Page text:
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I hope that you find my journal interesting and entertaining. If, having read this, you think that I am talking rubbish then at least you have stopped and thought about it long enough to come to that conclusion which is something of a result in my book. If you would like to comment on this article or anything else relating to my website, please feel free to contact me using the adjacent form. Feedback is always greatly appreciated and very helpful when it comes to improving both my site and my angling. Thank you for looking. If this form will not work for you, please e-mail me at editor@ericweight.co.uk
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Up in the water

Minimal gear is my plan for bait fishing. Keep it simple, keep it fun, but with non stop rain threatened, I had to pack the brolly. I'm no martyr to my fishing any more. Once I would have fished into the eye of the wind, expecting the fish to be feeding where food was driven to the bank. No longer. Now my first decision is 'where will I be most comfortable?'.

I set the brolly against the wind coming diagonally over my left shoulder and set my stall out to fish my usual deep,water rig, a 2 SSG windbeater float fished lift method style with one BB on the bottom. Bait was, as usual, flake under a fairly heavy snowstorm of liquidised bread.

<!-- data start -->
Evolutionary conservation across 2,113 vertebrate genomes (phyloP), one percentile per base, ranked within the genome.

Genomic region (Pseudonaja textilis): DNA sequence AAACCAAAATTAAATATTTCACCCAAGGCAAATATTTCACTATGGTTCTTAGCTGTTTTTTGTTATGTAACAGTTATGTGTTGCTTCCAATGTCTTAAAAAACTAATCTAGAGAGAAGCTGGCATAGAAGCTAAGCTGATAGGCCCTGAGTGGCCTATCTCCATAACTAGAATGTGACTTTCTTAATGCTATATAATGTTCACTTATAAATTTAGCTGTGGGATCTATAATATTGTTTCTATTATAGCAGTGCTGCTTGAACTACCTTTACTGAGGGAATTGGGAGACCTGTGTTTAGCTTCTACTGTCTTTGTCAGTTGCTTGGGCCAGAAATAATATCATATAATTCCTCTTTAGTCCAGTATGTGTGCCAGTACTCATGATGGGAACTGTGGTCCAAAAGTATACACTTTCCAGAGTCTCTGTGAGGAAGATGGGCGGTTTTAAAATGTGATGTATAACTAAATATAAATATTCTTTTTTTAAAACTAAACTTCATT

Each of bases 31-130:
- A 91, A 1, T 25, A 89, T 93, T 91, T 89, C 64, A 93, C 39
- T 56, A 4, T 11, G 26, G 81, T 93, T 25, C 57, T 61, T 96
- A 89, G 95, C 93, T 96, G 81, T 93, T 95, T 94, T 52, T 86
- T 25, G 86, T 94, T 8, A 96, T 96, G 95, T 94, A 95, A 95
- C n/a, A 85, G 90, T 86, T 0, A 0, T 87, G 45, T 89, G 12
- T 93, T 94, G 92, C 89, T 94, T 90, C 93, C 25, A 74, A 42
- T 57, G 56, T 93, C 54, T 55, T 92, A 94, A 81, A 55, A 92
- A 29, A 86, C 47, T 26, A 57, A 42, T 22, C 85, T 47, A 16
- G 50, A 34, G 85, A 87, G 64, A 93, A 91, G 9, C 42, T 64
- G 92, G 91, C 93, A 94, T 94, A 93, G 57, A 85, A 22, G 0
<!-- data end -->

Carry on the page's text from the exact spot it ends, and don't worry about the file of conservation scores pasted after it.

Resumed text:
And snowstorm it must have appeared 15 feet below the surface. This a deep pool, eight feet in the edge and fifteen, three rods out. We only fished the morning, but even so, four hours for one proper bite was a struggle in my book. True I had lost one good fish, almost certainly a carp, and Pete had squeaked out three tiddly perch, but a blank was definitely on the cards.

I'm not sure why it took me so long to do something about it, but with a half hour left, I changed my float for something smaller, re-shotted the rig for a slow drop and set the depth at three feet. A consistent stream of rising fish down wind accurately demonstrated where the particles of crust in my liquidised feed had been rising to the surface. They might be smaller than I would like, but a roach or two might save the day.

I lobbed out a lightly squeezed ball of feed that would break up at ghe surface and flicked the float into the cloud. Ten seconds and the float disappeared. Missed, HOW? Never mind, repeat the feed, repeat the cast, repeat the bite, lift and the tip stopped dead. A big, heavy weight was boring around under the tip, bumping and stubbornly resisting the inevitable.


 

 

The net closed around a right lump of a fish and it wasn't exactly what I had been expecting when I cast in. 12 feet off the bottom, just beneath the surface, a bream, a few ounces shy of five pounds! After the excitement, half a dozen casts without a bite. I was trying to keep the bait falling. If there was no bite forthcoming, I would wind a few turns and allow it to sink again. Rightly or wrongly, I didn't want it just hanging there like a warning flag.

And then it happened again, only this time, line was pouring off the reel. By the time l had it stopped, the fish was across the far side of the lake, and a long, somewhat tedious slogging match ensued. Ultimately, Pete wangled it into the net, all eleven plus pounds of it. Another good bream would have been more like it but beggars can't be choosers.

Now then, shotting patterns for fishing bread on the drop, and floats, which floats? My bag grows heavier again.